We also note that some groups are more inclined towards the policy dimension of an assessment than towards its technical merits.  For example, a pro-privacy lobby group and a group of private sector security consultants are unlikely to start from the same place when evaluating the social utility of a new surveillance technology. 

So where does Nesta go from here? The paper concludes with the following comments:
This note is a sketch and doesn’t pretend to be definitive. It aims to contribute to the conversation about how we fill the space between two undesirable, and intellectually incoherent, poles:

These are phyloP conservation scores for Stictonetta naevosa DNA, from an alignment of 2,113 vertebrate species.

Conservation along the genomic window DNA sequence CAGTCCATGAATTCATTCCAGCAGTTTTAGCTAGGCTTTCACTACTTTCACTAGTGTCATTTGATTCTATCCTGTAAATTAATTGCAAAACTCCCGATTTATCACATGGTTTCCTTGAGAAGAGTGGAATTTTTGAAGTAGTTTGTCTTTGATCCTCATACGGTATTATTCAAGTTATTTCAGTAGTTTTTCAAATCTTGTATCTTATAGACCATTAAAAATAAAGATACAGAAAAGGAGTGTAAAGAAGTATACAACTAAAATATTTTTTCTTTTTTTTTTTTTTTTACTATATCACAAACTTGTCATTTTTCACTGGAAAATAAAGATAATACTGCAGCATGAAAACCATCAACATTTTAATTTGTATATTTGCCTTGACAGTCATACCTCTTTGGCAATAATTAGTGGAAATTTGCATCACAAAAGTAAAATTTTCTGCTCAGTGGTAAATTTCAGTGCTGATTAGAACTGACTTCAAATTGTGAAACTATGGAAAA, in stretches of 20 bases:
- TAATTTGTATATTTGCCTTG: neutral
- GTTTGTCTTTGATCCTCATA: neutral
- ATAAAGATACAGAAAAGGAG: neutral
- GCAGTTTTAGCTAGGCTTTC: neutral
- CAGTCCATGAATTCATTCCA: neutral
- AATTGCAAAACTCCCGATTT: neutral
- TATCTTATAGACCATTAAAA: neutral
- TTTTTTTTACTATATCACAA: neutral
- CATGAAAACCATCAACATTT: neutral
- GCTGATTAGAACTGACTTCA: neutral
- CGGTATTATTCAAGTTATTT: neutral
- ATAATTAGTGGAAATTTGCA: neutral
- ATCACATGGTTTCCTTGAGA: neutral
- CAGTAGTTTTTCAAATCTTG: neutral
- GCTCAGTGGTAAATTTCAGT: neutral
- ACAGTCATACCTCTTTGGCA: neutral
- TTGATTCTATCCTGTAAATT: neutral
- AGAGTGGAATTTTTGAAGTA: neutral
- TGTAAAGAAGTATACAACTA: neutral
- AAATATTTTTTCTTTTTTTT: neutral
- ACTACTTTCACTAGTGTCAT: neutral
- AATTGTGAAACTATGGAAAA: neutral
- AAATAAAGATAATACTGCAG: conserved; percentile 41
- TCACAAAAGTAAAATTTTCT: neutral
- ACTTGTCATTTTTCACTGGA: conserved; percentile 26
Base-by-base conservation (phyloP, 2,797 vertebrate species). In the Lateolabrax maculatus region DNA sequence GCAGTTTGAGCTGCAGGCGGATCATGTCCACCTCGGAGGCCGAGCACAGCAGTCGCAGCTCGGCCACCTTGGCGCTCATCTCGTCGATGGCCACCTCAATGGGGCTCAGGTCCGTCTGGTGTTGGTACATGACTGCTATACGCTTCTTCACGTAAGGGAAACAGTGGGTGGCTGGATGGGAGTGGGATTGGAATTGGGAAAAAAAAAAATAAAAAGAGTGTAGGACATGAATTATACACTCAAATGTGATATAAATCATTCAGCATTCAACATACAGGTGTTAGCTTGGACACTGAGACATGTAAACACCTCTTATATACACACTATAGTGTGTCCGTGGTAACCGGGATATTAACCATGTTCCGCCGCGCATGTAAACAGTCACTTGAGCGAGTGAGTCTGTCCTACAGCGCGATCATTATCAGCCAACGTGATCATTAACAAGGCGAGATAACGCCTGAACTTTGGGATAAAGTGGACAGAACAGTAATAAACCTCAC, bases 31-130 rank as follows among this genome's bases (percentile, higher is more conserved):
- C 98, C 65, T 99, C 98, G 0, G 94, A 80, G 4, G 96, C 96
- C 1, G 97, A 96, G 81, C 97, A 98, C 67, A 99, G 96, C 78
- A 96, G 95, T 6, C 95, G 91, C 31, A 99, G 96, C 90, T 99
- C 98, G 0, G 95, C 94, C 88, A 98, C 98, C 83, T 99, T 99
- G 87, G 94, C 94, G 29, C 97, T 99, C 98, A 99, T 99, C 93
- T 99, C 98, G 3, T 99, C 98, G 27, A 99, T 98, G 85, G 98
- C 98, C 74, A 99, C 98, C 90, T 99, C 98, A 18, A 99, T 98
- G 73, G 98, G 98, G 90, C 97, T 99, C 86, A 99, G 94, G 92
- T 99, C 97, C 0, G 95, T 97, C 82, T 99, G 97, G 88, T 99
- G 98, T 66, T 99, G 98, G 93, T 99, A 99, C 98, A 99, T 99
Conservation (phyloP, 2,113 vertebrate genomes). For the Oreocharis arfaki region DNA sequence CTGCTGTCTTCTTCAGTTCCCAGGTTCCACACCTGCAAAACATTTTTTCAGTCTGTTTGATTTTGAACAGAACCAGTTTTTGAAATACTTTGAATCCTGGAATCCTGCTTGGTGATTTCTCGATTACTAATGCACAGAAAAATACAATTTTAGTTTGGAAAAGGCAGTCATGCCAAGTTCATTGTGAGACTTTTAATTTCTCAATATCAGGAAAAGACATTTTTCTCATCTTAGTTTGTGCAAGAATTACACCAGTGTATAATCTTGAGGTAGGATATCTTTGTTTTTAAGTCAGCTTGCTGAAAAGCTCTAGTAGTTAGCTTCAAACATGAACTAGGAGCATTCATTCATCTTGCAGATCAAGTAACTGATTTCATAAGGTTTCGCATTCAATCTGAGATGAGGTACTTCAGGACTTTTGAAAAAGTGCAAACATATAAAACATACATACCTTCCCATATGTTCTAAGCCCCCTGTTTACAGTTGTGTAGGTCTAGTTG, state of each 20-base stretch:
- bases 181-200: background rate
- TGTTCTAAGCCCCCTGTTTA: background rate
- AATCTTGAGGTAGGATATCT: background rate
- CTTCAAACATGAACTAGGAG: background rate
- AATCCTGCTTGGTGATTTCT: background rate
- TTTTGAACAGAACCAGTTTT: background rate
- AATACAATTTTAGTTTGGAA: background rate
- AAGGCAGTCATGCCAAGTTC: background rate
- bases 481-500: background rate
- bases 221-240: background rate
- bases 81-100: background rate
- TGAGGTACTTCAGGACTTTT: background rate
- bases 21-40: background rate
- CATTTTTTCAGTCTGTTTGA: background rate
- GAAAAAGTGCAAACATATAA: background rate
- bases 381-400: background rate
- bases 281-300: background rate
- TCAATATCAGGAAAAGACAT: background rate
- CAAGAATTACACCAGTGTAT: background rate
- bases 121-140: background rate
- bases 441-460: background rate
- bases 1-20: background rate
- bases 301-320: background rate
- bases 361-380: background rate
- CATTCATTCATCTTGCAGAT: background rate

• On the one hand a hard precautionary principle which tries to stop any discovery or invention that might bring with it risks and losses;
  • On the other hand the view that, because any assessment is difficult, we should just let technologies develop according to the push from scientists and inventors, and pull from markets.
Neither position adds up. But finding a sensible path between these extremes is complex, even though it’s clearly important for innovation ministries, agencies and funders".
Mulgan welcomes comments and suggestions on who is doing TA well and, more generally, on better approaches than the ones he has suggested. He adds: "I’m less interested in comments which just reiterate the difficulties".  If you can help him, you can contact Nesta here.

Historical footnote: Nesta used to be an acronym, NESTA, which stood for National Endowment for Science, Technology and the Arts